If you’re experiencing any of the symptoms that I had, talk to your ON/Gyn! If they don’t take you seriously, find an endometriosis specialist close to you. More and more endometriosis surgeons are starting to pair up with thoracic surgeons. Hopefully, this means that fewer women will go untreated, but we still have a long way to go with education about it. It’s important for us to always remember that our pain is real, even if it’s pain that seems “strange” or “rare”. We are our best advocates, as tiring as it can be, and we need to keep pushing to be treated with the best care possible.

This article represents the opinions, thoughts, and experiences of the author; none of this content has been paid for by any advertiser. The team does not recommend or endorse any products or treatments discussed herein. Learn more about how we maintain editorial integrity here.


  • ayl291
    7 months ago

    Hi Guys,

    I am actually a Nurse and was working on my NP when one day I stopped being able to breathe lol. Its awful how the medical community completely disregards patients!

    I was hoping to ask any of you ladies, do you feel like you have issues physically pulling a breath in?

    And does anyone experience pressure, my right lung feels like there is a boot pushed into it half the day?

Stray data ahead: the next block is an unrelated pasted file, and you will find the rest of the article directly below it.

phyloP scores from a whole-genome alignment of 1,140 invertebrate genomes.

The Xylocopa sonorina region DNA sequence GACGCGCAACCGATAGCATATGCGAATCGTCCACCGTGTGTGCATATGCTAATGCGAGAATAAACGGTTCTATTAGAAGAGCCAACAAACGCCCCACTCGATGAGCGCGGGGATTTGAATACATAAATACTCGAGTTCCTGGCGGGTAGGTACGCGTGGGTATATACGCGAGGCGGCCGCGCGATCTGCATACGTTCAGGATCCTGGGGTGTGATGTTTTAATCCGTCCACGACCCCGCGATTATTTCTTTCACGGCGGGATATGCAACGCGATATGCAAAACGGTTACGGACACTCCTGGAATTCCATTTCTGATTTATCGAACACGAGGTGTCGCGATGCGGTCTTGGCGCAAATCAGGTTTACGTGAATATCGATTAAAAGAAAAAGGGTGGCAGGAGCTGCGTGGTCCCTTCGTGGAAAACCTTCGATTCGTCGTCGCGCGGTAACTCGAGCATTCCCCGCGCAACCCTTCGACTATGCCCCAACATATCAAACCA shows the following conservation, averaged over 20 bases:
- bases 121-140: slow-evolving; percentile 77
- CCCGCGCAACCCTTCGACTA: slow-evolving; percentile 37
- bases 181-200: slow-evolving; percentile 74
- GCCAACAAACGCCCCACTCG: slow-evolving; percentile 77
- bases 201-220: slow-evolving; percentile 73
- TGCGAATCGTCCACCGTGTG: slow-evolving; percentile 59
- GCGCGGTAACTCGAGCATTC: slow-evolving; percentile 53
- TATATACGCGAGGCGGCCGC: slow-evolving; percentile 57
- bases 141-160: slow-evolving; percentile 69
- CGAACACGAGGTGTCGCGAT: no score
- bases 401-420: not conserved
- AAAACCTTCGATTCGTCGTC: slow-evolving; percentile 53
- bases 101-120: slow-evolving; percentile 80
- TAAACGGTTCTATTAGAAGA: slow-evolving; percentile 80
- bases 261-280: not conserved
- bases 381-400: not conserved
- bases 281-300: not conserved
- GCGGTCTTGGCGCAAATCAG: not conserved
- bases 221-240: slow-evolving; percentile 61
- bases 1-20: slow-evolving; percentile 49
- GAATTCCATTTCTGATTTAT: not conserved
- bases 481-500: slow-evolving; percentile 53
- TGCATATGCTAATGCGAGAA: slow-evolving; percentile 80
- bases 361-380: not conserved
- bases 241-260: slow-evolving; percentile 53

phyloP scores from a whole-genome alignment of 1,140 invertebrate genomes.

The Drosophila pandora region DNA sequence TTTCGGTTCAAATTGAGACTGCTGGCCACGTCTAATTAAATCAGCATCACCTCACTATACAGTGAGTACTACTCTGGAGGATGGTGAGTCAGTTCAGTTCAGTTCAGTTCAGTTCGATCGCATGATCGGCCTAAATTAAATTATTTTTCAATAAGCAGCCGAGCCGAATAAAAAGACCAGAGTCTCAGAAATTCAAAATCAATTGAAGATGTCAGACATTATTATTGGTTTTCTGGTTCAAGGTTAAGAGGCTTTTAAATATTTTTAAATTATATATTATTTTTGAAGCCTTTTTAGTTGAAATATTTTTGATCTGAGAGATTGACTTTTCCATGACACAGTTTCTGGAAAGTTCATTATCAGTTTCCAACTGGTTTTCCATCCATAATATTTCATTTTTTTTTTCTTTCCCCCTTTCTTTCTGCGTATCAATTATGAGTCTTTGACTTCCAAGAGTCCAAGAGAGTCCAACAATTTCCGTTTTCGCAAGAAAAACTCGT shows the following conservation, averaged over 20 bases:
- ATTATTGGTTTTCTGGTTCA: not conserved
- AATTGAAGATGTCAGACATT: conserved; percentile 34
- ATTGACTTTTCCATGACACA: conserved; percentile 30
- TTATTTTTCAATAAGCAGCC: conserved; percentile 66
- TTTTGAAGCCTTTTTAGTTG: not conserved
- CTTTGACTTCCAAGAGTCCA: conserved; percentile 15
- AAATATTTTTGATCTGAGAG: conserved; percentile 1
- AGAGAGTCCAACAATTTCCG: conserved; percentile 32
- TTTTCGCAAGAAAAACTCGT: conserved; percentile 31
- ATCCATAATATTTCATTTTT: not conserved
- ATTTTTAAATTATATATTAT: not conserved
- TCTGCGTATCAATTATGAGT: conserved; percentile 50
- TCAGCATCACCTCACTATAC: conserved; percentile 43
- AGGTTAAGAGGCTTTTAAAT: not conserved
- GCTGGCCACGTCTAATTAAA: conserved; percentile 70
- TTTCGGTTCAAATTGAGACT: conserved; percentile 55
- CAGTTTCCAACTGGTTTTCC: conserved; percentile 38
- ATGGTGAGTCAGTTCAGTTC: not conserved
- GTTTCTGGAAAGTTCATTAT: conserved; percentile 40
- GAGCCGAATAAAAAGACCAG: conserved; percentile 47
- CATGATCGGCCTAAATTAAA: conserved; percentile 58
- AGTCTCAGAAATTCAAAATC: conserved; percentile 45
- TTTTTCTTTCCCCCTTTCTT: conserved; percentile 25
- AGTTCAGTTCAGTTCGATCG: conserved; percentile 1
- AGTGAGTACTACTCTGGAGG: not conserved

Any info would be beyond helpful!

  • Keri Wiginton moderator
    7 months ago

    I have this problem. It feels like I can push out my diaphragm very far. I also have trouble running because I get a bad cramp in my side (a new problem as of the past couple years). When I asked my gyno about it, she just disregarded it and said there’s no point looking because she can’t take out all my organs. And if there was a really serious problem, I’d probably cough up blood. I have never had a gyno take the “endo happens outside of the pelvis” seriously. But I’m going to a gastro to see if there’s something they can check for. My advice would be to see someone who deals with those organs. – Keri ( team member)

  • BH0108
    7 months ago

    Thank you for this article. I have been experiencing very similar symptoms, and when I mentioned the possibility of thoracic endo to my pulmonologist, he laughed at me – not a fun day. Thank you for sharing your story. It is encouraging.